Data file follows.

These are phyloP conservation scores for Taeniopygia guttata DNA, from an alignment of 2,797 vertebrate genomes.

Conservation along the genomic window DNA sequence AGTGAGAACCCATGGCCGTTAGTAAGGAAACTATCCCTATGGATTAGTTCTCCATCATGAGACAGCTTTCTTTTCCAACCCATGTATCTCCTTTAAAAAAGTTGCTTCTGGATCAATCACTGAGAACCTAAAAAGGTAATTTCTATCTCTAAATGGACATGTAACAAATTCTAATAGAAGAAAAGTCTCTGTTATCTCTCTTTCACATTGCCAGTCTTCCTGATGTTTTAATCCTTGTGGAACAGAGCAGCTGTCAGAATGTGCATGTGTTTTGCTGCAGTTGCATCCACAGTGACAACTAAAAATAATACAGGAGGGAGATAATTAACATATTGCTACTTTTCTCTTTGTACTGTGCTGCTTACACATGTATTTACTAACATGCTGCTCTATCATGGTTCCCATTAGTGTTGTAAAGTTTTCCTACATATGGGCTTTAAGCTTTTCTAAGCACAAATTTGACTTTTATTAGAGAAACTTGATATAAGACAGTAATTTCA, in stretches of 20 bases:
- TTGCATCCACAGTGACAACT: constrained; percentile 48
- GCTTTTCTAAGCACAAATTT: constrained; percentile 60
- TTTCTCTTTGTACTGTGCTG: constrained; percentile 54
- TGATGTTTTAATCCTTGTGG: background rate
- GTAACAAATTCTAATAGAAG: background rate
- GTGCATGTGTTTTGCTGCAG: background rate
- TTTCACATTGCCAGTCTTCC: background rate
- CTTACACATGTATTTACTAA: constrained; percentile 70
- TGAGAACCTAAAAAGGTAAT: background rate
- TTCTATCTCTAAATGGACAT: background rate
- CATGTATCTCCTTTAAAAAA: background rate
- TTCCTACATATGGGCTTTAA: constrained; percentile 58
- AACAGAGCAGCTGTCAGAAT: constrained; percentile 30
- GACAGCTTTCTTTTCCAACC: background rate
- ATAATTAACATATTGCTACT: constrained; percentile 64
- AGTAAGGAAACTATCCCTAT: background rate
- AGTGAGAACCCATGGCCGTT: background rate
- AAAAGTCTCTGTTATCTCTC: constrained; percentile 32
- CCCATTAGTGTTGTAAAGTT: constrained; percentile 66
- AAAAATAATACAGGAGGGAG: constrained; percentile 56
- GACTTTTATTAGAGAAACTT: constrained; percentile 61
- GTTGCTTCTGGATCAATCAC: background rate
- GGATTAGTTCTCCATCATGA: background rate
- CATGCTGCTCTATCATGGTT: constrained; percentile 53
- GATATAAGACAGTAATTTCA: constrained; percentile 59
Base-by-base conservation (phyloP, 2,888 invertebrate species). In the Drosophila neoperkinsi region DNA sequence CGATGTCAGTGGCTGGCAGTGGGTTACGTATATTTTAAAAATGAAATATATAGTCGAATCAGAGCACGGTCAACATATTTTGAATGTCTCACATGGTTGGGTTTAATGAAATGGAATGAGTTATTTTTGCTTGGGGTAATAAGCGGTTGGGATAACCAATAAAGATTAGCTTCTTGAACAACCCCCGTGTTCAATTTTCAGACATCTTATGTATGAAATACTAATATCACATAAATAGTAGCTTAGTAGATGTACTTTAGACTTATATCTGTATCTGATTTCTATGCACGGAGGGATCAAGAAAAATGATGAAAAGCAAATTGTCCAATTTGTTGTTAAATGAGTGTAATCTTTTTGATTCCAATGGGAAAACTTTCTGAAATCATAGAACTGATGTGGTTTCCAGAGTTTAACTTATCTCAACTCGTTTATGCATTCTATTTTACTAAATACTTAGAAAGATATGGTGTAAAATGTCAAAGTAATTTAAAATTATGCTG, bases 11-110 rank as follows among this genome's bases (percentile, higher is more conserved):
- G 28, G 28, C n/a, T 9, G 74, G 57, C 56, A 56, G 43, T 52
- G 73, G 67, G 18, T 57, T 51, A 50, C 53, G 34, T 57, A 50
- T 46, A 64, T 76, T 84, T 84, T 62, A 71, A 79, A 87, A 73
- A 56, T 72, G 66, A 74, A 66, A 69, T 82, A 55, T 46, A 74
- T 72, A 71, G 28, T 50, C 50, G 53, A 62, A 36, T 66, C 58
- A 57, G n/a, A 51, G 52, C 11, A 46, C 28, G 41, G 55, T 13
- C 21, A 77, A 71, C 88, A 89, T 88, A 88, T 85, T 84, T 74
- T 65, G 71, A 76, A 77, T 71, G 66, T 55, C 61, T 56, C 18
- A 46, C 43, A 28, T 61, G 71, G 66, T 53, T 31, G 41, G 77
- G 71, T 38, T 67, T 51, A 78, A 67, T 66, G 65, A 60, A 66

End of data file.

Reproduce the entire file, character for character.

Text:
These are phyloP conservation scores for Taeniopygia guttata DNA, from an alignment of 2,797 vertebrate genomes.

Conservation along the genomic window DNA sequence AGTGAGAACCCATGGCCGTTAGTAAGGAAACTATCCCTATGGATTAGTTCTCCATCATGAGACAGCTTTCTTTTCCAACCCATGTATCTCCTTTAAAAAAGTTGCTTCTGGATCAATCACTGAGAACCTAAAAAGGTAATTTCTATCTCTAAATGGACATGTAACAAATTCTAATAGAAGAAAAGTCTCTGTTATCTCTCTTTCACATTGCCAGTCTTCCTGATGTTTTAATCCTTGTGGAACAGAGCAGCTGTCAGAATGTGCATGTGTTTTGCTGCAGTTGCATCCACAGTGACAACTAAAAATAATACAGGAGGGAGATAATTAACATATTGCTACTTTTCTCTTTGTACTGTGCTGCTTACACATGTATTTACTAACATGCTGCTCTATCATGGTTCCCATTAGTGTTGTAAAGTTTTCCTACATATGGGCTTTAAGCTTTTCTAAGCACAAATTTGACTTTTATTAGAGAAACTTGATATAAGACAGTAATTTCA, in stretches of 20 bases:
- TTGCATCCACAGTGACAACT: constrained; percentile 48
- GCTTTTCTAAGCACAAATTT: constrained; percentile 60
- TTTCTCTTTGTACTGTGCTG: constrained; percentile 54
- TGATGTTTTAATCCTTGTGG: background rate
- GTAACAAATTCTAATAGAAG: background rate
- GTGCATGTGTTTTGCTGCAG: background rate
- TTTCACATTGCCAGTCTTCC: background rate
- CTTACACATGTATTTACTAA: constrained; percentile 70
- TGAGAACCTAAAAAGGTAAT: background rate
- TTCTATCTCTAAATGGACAT: background rate
- CATGTATCTCCTTTAAAAAA: background rate
- TTCCTACATATGGGCTTTAA: constrained; percentile 58
- AACAGAGCAGCTGTCAGAAT: constrained; percentile 30
- GACAGCTTTCTTTTCCAACC: background rate
- ATAATTAACATATTGCTACT: constrained; percentile 64
- AGTAAGGAAACTATCCCTAT: background rate
- AGTGAGAACCCATGGCCGTT: background rate
- AAAAGTCTCTGTTATCTCTC: constrained; percentile 32
- CCCATTAGTGTTGTAAAGTT: constrained; percentile 66
- AAAAATAATACAGGAGGGAG: constrained; percentile 56
- GACTTTTATTAGAGAAACTT: constrained; percentile 61
- GTTGCTTCTGGATCAATCAC: background rate
- GGATTAGTTCTCCATCATGA: background rate
- CATGCTGCTCTATCATGGTT: constrained; percentile 53
- GATATAAGACAGTAATTTCA: constrained; percentile 59
Base-by-base conservation (phyloP, 2,888 invertebrate species). In the Drosophila neoperkinsi region DNA sequence CGATGTCAGTGGCTGGCAGTGGGTTACGTATATTTTAAAAATGAAATATATAGTCGAATCAGAGCACGGTCAACATATTTTGAATGTCTCACATGGTTGGGTTTAATGAAATGGAATGAGTTATTTTTGCTTGGGGTAATAAGCGGTTGGGATAACCAATAAAGATTAGCTTCTTGAACAACCCCCGTGTTCAATTTTCAGACATCTTATGTATGAAATACTAATATCACATAAATAGTAGCTTAGTAGATGTACTTTAGACTTATATCTGTATCTGATTTCTATGCACGGAGGGATCAAGAAAAATGATGAAAAGCAAATTGTCCAATTTGTTGTTAAATGAGTGTAATCTTTTTGATTCCAATGGGAAAACTTTCTGAAATCATAGAACTGATGTGGTTTCCAGAGTTTAACTTATCTCAACTCGTTTATGCATTCTATTTTACTAAATACTTAGAAAGATATGGTGTAAAATGTCAAAGTAATTTAAAATTATGCTG, bases 11-110 rank as follows among this genome's bases (percentile, higher is more conserved):
- G 28, G 28, C n/a, T 9, G 74, G 57, C 56, A 56, G 43, T 52
- G 73, G 67, G 18, T 57, T 51, A 50, C 53, G 34, T 57, A 50
- T 46, A 64, T 76, T 84, T 84, T 62, A 71, A 79, A 87, A 73
- A 56, T 72, G 66, A 74, A 66, A 69, T 82, A 55, T 46, A 74
- T 72, A 71, G 28, T 50, C 50, G 53, A 62, A 36, T 66, C 58
- A 57, G n/a, A 51, G 52, C 11, A 46, C 28, G 41, G 55, T 13
- C 21, A 77, A 71, C 88, A 89, T 88, A 88, T 85, T 84, T 74
- T 65, G 71, A 76, A 77, T 71, G 66, T 55, C 61, T 56, C 18
- A 46, C 43, A 28, T 61, G 71, G 66, T 53, T 31, G 41, G 77
- G 71, T 38, T 67, T 51, A 78, A 67, T 66, G 65, A 60, A 66